The Era of Interrogating Single Cells in Cancer Biopsy Is Now

Oncology & Biotech News, July 2015, Volume 9, Issue 7

In Partnership With:

Partner | Cancer Centers | <b>Mays Cancer Center at UT Health San Antonio</b>

Even in seemingly uniform cell populations within subcompartments, cell-cell heterogeneity is becoming more evident, far beyond what was previously expected.

Nameer B. Kirma, PhD

Cancer Therapy & Research Center

The University of Texas Health Science Center at San Antonio

Chun-Liang Chen, PhD

Cancer Therapy & Research Center

The University of Texas Health Science Center at San Antonio

Tim H.-M. Huang, PhD

Cancer Therapy & Research Center

The University of Texas Health Science Center at San Antonio

Moving through a crowd of people, if one pays attention to individuals, it’s easy to discern different characteristics that make each person unique. Likewise, scientists have long conceptualized variations in cells comprising the different tissue compartments in the human body. Yet, even in seemingly uniform cell populations within subcompartments, cell-cell heterogeneity is becoming more evident, far beyond what was previously expected.

We can attribute this new awareness to the advent of innovative technologies that enable us to maneuver and manipulate single cells in fine-tuned microfluidic channels and to increasingly sensitive methods that probe metabolites, macromolecules, and cellular nano-physical structures. At present, researchers from both academic and corporate organizations are aggressively pursuing to optimize and develop more sensitive methods. Indeed, the era of noninvasive single cell biopsy is at hand!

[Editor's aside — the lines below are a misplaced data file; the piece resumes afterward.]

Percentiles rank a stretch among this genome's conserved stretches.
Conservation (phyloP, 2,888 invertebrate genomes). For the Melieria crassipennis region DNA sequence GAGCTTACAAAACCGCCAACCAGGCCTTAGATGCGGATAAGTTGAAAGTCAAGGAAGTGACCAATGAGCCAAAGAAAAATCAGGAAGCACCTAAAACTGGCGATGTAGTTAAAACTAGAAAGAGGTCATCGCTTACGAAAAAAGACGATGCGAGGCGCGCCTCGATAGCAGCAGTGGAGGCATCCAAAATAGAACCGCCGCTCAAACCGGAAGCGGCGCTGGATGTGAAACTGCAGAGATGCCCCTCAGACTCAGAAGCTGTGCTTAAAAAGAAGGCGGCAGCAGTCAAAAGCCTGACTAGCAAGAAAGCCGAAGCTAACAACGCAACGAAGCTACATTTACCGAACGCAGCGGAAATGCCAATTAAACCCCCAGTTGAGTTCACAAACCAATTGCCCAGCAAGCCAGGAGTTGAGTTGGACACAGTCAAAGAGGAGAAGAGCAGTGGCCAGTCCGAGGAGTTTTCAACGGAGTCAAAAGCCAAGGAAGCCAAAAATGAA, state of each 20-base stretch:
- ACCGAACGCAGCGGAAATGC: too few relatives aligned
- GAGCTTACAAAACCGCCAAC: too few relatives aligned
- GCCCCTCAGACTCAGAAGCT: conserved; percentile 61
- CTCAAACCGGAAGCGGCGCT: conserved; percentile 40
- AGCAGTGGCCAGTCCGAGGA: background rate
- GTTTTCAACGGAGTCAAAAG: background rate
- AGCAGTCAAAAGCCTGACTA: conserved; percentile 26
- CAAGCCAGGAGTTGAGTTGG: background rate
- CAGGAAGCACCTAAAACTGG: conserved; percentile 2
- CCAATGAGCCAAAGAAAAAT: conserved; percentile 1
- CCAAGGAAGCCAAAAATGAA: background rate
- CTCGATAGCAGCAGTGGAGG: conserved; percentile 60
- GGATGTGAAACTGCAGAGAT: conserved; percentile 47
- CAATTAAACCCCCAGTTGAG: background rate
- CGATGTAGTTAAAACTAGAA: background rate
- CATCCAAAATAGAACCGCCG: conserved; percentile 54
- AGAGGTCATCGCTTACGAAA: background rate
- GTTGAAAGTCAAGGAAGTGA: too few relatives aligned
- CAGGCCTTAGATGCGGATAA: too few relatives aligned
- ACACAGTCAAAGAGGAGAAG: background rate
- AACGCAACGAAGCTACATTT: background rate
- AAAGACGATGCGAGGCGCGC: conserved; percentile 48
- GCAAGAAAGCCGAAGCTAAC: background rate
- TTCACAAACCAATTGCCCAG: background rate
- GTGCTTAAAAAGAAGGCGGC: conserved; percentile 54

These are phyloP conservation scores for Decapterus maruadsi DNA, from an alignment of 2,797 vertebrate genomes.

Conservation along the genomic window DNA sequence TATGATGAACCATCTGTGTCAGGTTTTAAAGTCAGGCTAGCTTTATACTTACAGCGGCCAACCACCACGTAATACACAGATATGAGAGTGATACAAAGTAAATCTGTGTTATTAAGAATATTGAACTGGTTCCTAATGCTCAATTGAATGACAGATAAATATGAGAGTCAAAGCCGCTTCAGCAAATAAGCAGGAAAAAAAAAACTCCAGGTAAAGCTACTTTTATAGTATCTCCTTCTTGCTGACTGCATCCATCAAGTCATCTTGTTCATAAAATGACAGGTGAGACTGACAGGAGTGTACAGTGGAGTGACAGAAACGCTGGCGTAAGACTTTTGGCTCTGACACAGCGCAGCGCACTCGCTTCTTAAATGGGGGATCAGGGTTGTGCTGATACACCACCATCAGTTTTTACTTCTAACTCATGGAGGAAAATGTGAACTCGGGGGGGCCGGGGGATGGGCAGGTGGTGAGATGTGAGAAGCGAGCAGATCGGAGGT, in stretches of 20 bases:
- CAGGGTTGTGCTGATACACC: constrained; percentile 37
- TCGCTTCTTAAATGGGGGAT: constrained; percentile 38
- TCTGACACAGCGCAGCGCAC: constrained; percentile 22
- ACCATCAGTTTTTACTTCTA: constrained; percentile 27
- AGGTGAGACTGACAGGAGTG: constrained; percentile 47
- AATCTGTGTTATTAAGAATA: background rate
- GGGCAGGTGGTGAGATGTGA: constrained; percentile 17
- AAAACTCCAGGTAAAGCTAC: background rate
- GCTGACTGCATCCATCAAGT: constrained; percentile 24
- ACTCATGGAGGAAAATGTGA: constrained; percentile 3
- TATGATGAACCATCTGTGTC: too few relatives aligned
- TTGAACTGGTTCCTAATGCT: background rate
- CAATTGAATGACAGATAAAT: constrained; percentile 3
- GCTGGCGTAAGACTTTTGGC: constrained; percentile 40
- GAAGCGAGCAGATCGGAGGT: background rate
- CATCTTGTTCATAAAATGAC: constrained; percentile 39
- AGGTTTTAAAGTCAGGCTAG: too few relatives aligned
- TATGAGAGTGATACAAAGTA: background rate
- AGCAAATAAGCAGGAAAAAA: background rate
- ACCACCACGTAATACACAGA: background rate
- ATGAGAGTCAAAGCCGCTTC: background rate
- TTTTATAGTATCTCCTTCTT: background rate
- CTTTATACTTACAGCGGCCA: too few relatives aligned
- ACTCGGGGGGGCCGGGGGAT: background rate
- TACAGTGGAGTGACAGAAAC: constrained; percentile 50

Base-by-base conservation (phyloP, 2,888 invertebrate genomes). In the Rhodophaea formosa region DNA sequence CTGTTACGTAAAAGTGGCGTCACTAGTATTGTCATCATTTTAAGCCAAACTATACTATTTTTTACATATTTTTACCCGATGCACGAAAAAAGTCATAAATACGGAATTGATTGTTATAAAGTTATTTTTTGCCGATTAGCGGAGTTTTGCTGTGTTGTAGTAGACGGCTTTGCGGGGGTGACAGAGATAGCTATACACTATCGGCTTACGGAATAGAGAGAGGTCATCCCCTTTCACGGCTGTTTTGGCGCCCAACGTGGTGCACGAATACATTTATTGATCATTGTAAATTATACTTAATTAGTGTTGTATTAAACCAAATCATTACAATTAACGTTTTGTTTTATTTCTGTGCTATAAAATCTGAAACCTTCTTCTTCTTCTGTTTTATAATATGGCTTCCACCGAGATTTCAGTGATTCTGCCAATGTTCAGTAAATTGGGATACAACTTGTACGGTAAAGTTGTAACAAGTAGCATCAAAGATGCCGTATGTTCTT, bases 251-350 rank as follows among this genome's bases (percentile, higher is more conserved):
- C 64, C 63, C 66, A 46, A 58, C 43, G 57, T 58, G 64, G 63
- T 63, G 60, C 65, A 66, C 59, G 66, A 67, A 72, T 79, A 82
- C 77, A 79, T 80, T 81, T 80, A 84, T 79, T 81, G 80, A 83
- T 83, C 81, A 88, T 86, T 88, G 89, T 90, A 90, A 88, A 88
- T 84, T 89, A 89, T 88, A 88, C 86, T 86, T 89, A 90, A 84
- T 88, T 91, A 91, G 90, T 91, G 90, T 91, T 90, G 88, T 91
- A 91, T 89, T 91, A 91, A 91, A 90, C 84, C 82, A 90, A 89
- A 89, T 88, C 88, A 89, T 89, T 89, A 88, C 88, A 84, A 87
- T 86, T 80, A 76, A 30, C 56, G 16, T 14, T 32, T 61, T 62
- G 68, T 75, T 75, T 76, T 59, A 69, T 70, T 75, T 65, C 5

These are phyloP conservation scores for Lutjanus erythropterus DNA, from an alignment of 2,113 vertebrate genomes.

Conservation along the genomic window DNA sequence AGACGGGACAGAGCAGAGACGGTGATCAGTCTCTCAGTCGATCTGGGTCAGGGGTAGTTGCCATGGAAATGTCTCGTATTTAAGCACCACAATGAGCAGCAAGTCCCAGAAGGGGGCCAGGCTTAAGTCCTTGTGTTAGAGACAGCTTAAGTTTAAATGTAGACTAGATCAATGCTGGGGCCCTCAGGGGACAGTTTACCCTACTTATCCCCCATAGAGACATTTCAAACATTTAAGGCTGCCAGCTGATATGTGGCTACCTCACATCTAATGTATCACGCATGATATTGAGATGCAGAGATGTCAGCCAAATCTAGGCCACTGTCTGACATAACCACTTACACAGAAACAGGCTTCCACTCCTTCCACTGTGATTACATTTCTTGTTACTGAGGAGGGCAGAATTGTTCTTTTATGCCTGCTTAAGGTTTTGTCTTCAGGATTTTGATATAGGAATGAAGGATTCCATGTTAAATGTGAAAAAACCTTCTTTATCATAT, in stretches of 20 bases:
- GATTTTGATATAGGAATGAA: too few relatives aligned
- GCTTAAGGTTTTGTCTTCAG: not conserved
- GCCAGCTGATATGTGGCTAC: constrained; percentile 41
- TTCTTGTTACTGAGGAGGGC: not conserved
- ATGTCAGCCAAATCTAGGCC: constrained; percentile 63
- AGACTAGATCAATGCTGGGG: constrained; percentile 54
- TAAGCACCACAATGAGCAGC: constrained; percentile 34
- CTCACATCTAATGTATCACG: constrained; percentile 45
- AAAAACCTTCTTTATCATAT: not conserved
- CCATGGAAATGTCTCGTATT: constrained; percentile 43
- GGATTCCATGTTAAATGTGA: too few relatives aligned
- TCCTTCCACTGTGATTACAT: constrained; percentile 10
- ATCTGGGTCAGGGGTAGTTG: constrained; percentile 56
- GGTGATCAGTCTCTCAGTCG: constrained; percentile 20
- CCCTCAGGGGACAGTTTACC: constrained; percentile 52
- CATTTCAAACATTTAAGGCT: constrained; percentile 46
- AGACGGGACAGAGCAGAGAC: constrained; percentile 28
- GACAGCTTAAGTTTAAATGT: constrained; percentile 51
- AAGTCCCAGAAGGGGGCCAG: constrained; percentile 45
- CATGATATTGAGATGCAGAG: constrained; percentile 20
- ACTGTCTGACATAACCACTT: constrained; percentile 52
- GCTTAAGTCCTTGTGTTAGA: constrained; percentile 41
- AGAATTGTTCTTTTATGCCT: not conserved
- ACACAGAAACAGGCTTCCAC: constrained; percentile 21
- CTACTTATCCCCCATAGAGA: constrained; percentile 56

Why does paying attention to single cells matter? Classically, biological research has focused on the analysis of pooled cells, from the thousands to the millions. Paradoxically, these conventional assays requiring the use of pooled cells suffer from limits of detection, and as a result, important alterations in a subset of effector cells within a cell population are overlooked, their relevance diluted in a sea of averages.

Normally, the alterations in cell physiology and molecular parameters (eg, cell biophysical features and gene expression profiles) are important in maintaining homeostasis and biological processes, such as development. But the aberrant changes that occur in a small population of cells or even in a single initiating cell can be pivotal for the development and progression of diseases, such as cancer and the acquisition of resistance to therapy.

Figure 1.

Single-cell isolation and characterization using CIM and DEPArray systems, respectively. Individual PSA/PSMA-positive prostate epithelial cells have been isolated from urine or needle biopsy washes for downstream analysis using BioMark or AFM. The same approaches will be used to isolate epithelial cancer cells and the associated stromal fibroblasts from endocervical brushes and to isolate circulating rare cells from blood samples of cancer patients.

Here at The University of Texas Health Science Center at San Antonio, we have developed the Single-Cell Biopsy and Characterization Core (SBCC), which recently received prestigious funding from the Cancer Prevention and Research Institute of Texas (CPRIT).